HELP ME, HARLAN!: Adulting means not always getting Daddy’s approval

By Harlan Cohen

Harlan Cohen

Dear Harlan,

I’m a 24-year-old, white Italian woman who has been in a secret relationship with a 31-year-old Hispanic man from Ecuador. We have been dating for almost five years, and this is the man whom I know I’m going to marry and have a family with. Not to sound corny, but I want to spend the rest of my life with him. He is an amazing guy. He graduated with a 3.9 GPA in electrical engineering, and has a well-paying job. When I was about 19, my parents found out I was dating him and flipped out. Glasses were thrown on the floor, and my parents were pacing around the room. There was horrible yelling and screaming, and assumptions were being made about him. It wasn’t so much my mom, but my dad. In the midst of this horror show, I was called names and was told I was being selfish. Now, my parents do pay for a lot of things while I’m still in school. I used to constantly beat myself up with the fact that maybe I was the problem. Whenever conversations came up about race, I always had the opposite opinion of my parents. And because of that, I was called “stupid,” “a moron,” and constantly told that I don’t know what I’m talking about. This year, my boyfriend and I want to take the next step and eventually tell my parents that I’m moving out. Living at home makes me depressed, and it also makes me resent my father more than ever. I know my mom will never disown any of her children. With my dad — and I know this is a sad thing to say — I don’t care if he disowns me or not. My problem is that I am a very emotional person, and I am terrified of my father in some respects. I always worry about what he will think, and I believe it stems from my childhood with him. How can I approach him with this, yet again?

Secretly Dating

Dear Secretly Dating,

Most kids want their father’s approval — I know I do. Choosing what you want over what your dad wants is part of being an adult. Being a strong and independent woman means giving your father permission to not always agree with your choices, and loving him regardless. It means understanding why he doesn’t support your choices and acknowledging it. It means not having to depend on him financially. Once you make peace with this truth, it will be easier to share your feelings with your dad and listen without being defensive. Prepare for the worst, and hope for the best. Practice the conversation. The message is, “Dad, I love you. I respect you. You’ve been the best teacher. I found someone who loves and respects me. He also respects our values and culture. I intend to raise a family with our values and culture. I hope you can see that I’m happy, loved and respected. I know it might take time for you to accept my choice. I love you.” Instead of seeking his approval, invite him to be part of your life. Be prepared for him not to accept your choices. Find a spiritual leader or someone in the family whom you can lean on. You don’t want your mom to be the only person in your corner. Hopefully, time will show your dad what you already know: This man loves you and wants to love your family.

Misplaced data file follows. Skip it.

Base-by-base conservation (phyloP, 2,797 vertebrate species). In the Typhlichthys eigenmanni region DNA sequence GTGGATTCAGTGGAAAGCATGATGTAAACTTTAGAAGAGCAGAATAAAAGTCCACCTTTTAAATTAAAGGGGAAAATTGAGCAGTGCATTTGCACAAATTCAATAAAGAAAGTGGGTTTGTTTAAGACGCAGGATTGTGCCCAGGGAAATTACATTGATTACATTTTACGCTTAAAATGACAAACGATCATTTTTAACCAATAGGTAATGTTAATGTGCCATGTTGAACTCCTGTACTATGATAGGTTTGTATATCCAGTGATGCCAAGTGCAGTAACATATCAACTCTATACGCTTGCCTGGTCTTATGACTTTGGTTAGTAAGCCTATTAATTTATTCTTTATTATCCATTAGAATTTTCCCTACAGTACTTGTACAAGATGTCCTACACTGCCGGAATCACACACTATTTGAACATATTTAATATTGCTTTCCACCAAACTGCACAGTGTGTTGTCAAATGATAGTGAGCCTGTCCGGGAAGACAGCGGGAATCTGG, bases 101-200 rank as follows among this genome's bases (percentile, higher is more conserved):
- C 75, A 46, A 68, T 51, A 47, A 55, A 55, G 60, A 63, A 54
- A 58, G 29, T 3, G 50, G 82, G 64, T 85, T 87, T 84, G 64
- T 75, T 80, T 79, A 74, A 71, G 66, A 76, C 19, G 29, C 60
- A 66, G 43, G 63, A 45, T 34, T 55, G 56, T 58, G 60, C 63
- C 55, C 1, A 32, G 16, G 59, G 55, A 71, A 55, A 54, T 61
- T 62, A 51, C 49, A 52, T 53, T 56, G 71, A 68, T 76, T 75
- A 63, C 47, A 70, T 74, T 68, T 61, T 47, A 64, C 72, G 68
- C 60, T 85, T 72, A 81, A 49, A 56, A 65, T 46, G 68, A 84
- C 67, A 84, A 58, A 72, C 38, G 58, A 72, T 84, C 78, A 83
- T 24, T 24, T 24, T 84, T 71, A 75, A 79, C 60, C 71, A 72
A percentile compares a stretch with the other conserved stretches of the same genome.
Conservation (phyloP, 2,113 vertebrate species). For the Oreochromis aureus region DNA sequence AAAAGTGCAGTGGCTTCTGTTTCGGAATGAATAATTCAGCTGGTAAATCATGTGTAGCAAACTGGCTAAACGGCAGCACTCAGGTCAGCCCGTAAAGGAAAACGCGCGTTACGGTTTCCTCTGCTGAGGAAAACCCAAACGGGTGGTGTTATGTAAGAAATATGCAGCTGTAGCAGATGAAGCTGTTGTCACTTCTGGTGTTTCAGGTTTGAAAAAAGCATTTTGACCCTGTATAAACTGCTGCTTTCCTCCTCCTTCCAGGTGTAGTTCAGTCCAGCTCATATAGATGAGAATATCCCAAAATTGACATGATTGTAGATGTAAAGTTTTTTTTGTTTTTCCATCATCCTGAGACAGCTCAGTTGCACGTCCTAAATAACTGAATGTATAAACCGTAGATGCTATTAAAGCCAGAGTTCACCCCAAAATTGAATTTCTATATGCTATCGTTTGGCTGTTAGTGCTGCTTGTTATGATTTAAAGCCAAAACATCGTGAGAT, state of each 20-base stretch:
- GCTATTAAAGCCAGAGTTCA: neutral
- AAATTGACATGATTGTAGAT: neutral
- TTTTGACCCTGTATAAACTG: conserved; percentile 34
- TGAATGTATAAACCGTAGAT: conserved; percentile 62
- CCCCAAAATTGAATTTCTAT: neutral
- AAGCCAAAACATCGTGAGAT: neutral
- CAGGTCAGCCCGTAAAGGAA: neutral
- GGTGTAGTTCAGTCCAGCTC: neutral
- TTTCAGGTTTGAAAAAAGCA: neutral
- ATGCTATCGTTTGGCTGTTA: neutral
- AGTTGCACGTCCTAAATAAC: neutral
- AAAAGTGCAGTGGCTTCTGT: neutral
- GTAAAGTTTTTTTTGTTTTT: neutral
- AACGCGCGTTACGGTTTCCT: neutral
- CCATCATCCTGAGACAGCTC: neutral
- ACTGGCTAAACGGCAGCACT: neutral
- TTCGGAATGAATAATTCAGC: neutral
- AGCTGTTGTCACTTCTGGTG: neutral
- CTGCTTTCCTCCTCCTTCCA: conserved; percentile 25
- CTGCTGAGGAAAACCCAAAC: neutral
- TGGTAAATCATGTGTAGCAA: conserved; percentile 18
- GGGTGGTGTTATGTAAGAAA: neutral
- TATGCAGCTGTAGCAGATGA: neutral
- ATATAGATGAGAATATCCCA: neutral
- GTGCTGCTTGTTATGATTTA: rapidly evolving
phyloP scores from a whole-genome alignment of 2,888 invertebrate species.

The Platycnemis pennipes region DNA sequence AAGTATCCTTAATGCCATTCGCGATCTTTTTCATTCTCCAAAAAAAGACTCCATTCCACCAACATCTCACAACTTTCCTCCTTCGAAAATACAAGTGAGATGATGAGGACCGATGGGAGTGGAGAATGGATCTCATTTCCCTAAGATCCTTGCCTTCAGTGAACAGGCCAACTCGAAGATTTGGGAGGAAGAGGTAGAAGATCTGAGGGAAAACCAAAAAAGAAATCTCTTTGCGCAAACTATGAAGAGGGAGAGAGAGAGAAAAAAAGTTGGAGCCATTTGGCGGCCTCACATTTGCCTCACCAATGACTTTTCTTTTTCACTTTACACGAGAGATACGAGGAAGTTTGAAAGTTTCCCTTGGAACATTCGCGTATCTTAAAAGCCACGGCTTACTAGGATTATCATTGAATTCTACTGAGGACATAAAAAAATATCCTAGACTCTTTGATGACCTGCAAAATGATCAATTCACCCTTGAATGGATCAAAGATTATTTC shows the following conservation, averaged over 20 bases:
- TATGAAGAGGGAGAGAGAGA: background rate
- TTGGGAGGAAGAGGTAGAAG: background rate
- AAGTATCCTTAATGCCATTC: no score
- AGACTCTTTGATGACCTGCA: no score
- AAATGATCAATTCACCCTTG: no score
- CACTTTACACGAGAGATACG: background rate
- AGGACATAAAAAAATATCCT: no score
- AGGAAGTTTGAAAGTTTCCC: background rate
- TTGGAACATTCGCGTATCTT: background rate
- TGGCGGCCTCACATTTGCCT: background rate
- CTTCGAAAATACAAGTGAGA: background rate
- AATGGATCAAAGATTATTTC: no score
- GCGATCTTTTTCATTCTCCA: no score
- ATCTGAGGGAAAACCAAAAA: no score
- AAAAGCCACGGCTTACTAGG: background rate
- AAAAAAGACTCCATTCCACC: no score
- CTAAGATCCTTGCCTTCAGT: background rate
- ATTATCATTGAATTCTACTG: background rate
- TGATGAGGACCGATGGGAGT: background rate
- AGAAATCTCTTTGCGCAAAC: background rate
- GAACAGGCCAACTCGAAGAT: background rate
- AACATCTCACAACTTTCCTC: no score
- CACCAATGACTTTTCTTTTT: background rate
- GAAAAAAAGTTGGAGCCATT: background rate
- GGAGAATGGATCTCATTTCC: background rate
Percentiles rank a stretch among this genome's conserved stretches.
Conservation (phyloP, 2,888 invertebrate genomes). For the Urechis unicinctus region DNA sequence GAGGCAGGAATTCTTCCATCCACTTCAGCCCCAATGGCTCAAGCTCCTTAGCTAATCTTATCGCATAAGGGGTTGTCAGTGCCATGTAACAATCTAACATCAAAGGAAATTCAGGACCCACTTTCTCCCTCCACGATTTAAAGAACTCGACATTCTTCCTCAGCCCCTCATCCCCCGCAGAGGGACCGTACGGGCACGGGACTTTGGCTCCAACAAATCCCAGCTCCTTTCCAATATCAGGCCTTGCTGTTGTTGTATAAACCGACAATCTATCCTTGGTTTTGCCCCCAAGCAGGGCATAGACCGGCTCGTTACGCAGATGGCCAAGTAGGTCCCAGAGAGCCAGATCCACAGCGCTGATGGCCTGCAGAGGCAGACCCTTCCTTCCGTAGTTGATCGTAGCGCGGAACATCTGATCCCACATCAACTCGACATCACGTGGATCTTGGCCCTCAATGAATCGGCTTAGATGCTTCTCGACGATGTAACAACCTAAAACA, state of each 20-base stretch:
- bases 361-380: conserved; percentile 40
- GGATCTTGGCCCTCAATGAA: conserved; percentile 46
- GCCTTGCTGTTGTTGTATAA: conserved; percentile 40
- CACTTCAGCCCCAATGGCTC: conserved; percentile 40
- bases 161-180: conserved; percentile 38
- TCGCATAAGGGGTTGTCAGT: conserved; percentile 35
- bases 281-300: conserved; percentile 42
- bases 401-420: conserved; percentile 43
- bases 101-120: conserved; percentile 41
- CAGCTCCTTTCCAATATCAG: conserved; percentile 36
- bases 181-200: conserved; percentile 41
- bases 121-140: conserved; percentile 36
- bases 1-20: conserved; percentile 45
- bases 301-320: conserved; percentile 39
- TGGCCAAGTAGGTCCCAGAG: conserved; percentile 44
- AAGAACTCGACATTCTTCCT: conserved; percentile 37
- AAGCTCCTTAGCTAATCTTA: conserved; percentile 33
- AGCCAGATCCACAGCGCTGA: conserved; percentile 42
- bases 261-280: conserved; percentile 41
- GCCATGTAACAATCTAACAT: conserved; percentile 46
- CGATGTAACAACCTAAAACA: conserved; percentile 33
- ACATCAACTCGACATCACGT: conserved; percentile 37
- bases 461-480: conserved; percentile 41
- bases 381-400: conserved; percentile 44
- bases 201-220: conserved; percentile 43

Harlan is author of “Getting Naked: Five Steps to Finding the Love of Your Life (While Fully Clothed and Totally Sober)” (St. Martin’s Press). Write Harlan at or visit online: All letters submitted become property of the author. Send paper to Help Me, Harlan!, 3501 N. Southport Ave., Suite 226, Chicago, IL 60657.
© Harlan Cohen 2017
Distributed by King Features Syndicate Inc.


HELP ME, HARLAN!: Adulting means not always getting Daddy’s approval–